Flexible working demands a training strategy rethink
Assumptions about the effectiveness of training programmes need to be challenged as remote and flexible working patterns become more widespread, says Samantha Caine. And there must be a place for face-to-face sessions.
Businesses have done well to embrace the demands of their workforces, creating more comfortable working environments and helping to provide a better work-life balance. While adapting to these challenges may enable organisations to reduce staff turnover and attract new talent, there are risks for businesses that fail to revamp their training strategies in the new environment.
Communication by the Government might be at the heart of the issue, DPG said, as 63% of the 1,000 managers polled claimed they had never heard of the apprenticeship levy.
Flexible and remote working policies don't only benefit the workforce. Businesses are also recognising the need to offer more flexibility and fluidity to better serve the requirements of their customers, with round-the-clock service and manufacturing helping them to increase efficiency and meet demands.
For HR and training managers, this has created a requirement for training strategies that not only equip people with the skills they need within the standard working environment, but also the ability to adapt to new, flexible ways of working without diminishing performance standards.
The sustainable training strategy
Digitalisation can be leveraged to develop an approach to training that is as flexible as today's working patterns. There has been plenty of debate over e-learning eradicating the need for face-to-face training. Although e-learning can support businesses in adopting more resilient and efficient approaches to employee development in dispersed workforces, one of the seven principles of human learning is that study is enhanced through socially supported interactions.
Face-to-face workshops allow people to network, fully engage and focus on a particular topic and the chance to discuss their own challenges, collectively finding solutions together. It is this type of interaction that is crucial in the development of expertise, metacognitive skills, and formation of the learner's sense of self. The answer then is an approach that blends face-to-face workshops with online training that takes place when suitable for the individual.
Such an approach should include virtual sessions, peer coaching, self-study, online games, business simulations, one to one and group sessions. As well as being better for the employee, this approach enables organisations to adapt their training quickly and easily to reflect technological advancement and changing market environments.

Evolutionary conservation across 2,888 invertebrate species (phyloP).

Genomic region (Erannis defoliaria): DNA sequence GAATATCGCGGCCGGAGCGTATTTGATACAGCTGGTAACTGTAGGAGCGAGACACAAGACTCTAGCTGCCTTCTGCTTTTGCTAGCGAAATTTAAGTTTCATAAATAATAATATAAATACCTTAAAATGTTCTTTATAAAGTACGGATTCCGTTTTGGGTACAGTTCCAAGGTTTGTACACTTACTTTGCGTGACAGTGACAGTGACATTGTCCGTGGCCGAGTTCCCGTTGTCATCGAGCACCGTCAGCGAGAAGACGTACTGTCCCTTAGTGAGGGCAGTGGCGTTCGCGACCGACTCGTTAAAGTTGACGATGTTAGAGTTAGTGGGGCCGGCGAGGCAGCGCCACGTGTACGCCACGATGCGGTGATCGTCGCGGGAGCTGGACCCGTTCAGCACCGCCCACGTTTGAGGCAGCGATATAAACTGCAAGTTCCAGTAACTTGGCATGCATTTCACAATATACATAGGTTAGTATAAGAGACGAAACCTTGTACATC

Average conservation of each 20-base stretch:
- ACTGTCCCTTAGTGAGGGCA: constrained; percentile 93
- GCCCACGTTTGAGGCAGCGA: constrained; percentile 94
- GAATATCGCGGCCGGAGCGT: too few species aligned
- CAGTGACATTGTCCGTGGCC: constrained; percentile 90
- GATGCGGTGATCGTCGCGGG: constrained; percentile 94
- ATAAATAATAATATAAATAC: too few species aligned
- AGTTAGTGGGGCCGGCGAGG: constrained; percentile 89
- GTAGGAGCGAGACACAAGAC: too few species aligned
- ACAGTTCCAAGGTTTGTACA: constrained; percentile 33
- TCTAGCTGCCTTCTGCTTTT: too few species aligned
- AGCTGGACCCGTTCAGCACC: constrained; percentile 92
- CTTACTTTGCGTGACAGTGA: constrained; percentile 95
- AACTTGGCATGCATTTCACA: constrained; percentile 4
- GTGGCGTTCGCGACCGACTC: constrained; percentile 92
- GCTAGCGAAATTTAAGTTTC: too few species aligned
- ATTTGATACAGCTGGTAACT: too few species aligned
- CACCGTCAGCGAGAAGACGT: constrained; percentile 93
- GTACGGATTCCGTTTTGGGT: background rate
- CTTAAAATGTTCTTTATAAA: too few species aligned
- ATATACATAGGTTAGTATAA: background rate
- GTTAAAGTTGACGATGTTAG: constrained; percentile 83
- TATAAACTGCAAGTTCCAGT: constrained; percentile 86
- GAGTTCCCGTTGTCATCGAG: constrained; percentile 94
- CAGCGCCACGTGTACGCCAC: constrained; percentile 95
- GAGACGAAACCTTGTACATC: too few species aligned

A study conducted by the US Centre for Digital Education found that 73% of educators who utilise a blended learning model observed an increase in learner engagement. It is clear that e-learning is becoming instrumental in professional training for new behaviours and skillsets, but it yields the most successful results when deployed as part of a blended approach that incorporates face-to-face learning elements too.
Beyond blended architecture
While the blended approach is likely to yield the best possible results from a workforce that is entitled to flexible working opportunities, there are other measures that should be put in place. For a start, trainees must be made accountable. Gone are the days when trainers simply ticked registers at the beginning of workshops. It's important to make sure development activities contribute to the performance management process and that successful reviews are linked to the completion of the training activities that have been identified in advance.
Working and training remotely can entail a degree of isolation that has a negative impact, even with face-to-face training available. This makes it important to create support networks that can be facilitated through rooms, and to consider how individuals will access the topic expert for clarification or further input.
Recording and rewarding progress must also be considered. Line managers should be tasked with assessing whether this new bite-size, continuous approach is working and how it might be tweaked. It should be clearly communicated to training individuals that even when they are working on a training activity under their own steam that it is just as important as attending any face-to-face programme, and that as well as being useful to them their development is also valued by the organisation.
As we embrace flexible working and, almost by default, training, we run a real risk of making learning a solely individual activity. This is because it's easier for us to find solutions that only concern one person at a time. At the very least there are less technical challenges and less hassle in co-ordinating diaries. However, it's easy to underestimate the power of group learning, sharing ideas, learning from the experiences of others and receiving feedback from peers.
In a world of flexible working where people are working in increasingly isolated conditions, it's essential to make collaborative learning a priority and to recognise the benefits of bringing people together for both the business and the individual.